To construct the bodice, I cut the pieces out of my fashion fabric and white cotton for lining. I cut the back bodice in four pieces; two side pieces and two center back pieces. I put the seam down the back as an accident. I forgot to put the pattern piece on the fold when cutting out my fabric so it was a necessity! The lining does not have the center back seam, however. I treated the fabric and lining as one and sewed them together at the back seams, the side seams and shoulder seams.
After studying pictures of some original gowns, I decided to pipe the slanted back seams and the shoulder seams. I didn't pipe the side seams since I couldn't actually see the side seams on most gowns I looked at and I figured piping at the side seams would add visible bulk to my sides. The neckline was cut in a shallow V shape and piped, and the bodice was piped at the center front opening. The seam allowance of the piping strips were folded under and slip stitched to the white cotton lining.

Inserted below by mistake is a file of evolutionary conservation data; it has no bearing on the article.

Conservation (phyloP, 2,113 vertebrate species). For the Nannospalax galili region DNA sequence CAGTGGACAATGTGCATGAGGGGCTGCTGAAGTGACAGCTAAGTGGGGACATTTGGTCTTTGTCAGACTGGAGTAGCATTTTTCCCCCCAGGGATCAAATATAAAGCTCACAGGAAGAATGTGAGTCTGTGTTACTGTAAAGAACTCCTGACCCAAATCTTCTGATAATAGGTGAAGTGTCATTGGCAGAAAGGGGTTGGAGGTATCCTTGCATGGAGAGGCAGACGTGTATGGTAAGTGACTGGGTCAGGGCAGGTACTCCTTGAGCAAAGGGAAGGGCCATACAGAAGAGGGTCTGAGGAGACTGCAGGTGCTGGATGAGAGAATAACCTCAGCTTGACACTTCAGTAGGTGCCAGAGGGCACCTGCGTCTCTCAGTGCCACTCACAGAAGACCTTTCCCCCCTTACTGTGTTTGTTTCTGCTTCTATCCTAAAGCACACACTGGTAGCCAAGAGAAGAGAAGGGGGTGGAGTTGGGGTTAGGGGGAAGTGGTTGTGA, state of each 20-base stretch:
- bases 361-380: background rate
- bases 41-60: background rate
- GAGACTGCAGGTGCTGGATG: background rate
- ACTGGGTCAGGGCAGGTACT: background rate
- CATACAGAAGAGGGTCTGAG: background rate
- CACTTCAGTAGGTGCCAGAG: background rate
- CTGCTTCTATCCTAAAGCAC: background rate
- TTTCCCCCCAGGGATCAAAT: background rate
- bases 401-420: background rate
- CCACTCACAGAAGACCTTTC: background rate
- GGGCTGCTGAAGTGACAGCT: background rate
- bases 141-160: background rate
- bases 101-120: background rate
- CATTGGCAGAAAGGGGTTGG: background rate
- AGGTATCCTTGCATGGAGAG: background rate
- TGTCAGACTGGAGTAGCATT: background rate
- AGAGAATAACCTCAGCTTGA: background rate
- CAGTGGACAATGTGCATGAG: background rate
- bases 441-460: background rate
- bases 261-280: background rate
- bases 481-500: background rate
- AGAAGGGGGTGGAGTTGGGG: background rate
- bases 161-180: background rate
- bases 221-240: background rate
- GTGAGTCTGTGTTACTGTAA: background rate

Finally, I added a waistband. I did not pipe the waistband since I couldn't find pictures of original gowns with piped waistbands and there were no descriptions of piped waistbands from this period in Janet Arnold's book. Since I wanted to make my bodice with a dog leg closure (front opening bodice but side opening skirt) I measured around my "waistline" (where the edge of the bodice hit) and added a few extra inches so the waistband could wrap around me to the side, where it would later fasten. I cut another waistband of white cotton and it was secured to the fashion waistband by topstitching on all sides. The bodice fastens with hook and eyes and is darted on each side in the front.